In a typical aircraft turbine engine, lubricating oil is circulated through a bearing compartment at rates that exceed a gallon per minute. The oil must be pressurized in order to achieve the desired re-circulation.

In order to prevent escape of the pressurized oil from the bearing compartment, the compartment must be sealed at points where a rotating shaft passes through the compartment. It is common practice to employ a carbon-ring shaft seal to perform this sealing function. While carbon-ring shaft seals are quite effective for this sealing function, they suffer from a temperature build-up problem. Frictional interaction between the carbon-ring seal and the shaft produces localized heat. That heat, if left uncontrolled, produces coking of the lubricating oil in the region near the seal. Coking cannot be tolerated in an engine that must operate reliably for long periods of time.

This coking is a well-recognized phenomenon which has been addressed in the prior art by directing the re-circulating oil to the region where frictional heat is produced. Typically, the re-circulating oil is sprayed onto the seal-shaft interface to produce localized cooling of that region.

In some instances, additional mechanisms are used to propel fluid into a seal-shaft interface region. For example, US Application Publication 2004/0179935 A1 describes a shaft seal configuration in which a fluid jet propels fluid towards a carbon-ring seal. The fluid gathers in a weir pool and is distributed from the pool by scatter deflection and controlled leakage from the weir pool into the shaft-seal interface.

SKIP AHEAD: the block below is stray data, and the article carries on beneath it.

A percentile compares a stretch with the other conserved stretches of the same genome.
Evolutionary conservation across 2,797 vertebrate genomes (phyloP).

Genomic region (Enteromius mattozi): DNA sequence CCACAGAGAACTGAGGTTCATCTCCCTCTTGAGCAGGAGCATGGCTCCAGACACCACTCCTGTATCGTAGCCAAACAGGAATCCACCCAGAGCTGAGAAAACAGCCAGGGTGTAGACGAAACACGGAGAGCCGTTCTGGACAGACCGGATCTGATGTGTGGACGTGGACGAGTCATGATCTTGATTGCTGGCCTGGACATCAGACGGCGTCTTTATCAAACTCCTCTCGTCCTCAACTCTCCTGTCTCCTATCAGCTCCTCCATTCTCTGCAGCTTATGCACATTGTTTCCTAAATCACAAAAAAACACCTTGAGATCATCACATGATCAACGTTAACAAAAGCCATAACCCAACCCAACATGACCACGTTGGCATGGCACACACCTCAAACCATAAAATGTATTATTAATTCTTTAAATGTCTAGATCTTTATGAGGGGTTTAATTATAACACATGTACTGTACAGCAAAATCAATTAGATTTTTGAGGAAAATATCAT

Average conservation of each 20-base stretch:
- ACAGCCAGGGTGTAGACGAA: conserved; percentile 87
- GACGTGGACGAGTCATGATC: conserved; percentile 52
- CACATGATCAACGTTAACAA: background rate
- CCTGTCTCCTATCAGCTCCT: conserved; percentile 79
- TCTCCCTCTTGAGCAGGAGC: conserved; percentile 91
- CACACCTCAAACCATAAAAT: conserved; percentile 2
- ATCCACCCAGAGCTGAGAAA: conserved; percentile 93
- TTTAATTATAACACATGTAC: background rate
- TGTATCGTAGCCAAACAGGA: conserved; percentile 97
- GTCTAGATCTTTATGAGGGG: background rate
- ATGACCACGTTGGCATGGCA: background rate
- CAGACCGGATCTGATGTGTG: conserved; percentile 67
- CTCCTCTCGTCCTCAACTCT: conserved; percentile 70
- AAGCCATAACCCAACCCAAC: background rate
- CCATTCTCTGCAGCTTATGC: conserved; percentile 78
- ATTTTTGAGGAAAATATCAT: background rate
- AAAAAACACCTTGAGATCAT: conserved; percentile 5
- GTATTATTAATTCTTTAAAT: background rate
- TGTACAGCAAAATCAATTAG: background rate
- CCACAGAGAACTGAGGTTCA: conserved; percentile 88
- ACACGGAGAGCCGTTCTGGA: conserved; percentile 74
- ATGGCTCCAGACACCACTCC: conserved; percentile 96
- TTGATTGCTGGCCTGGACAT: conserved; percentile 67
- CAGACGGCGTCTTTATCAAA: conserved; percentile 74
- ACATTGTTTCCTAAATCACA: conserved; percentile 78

In other instances, seal supports are provided with fluid passageways that allow fluid to be pumped onto contacting surfaces of a seal. This technique is illustrated in U.S. Pat. No. 5,622,438.

These prior art approaches to heat control have some counterproductive effects. As oil is driven directly at the interface, an increased risk of oil loss develops. When a portion of the oil is diverted to flow to the seal, there is an increase in turbulence and churning. Such churning diminishes the effectiveness of the oil as a lubricant.

As can be seen, there is a need for a bearing system that reduces deleterious effects of oil loss and oil churning encountered in the prior art. More particularly, there is a need for a structure and method that provides for fluid cooling of a seal housing without directing unconstrained lubricating oil onto a shaft-seal interface.

SUMMARY OF THE INVENTION

In one aspect of the present invention a fluid-cooled seal housing for a turbine-engine bearing compartment comprises a cylindrical section with an inwardly projecting annular seal containment wall formed therein and an enclosed groove in the inwardly projecting wall. The enclosed groove is adapted for fluid communication with a circulation system for a cooling fluid.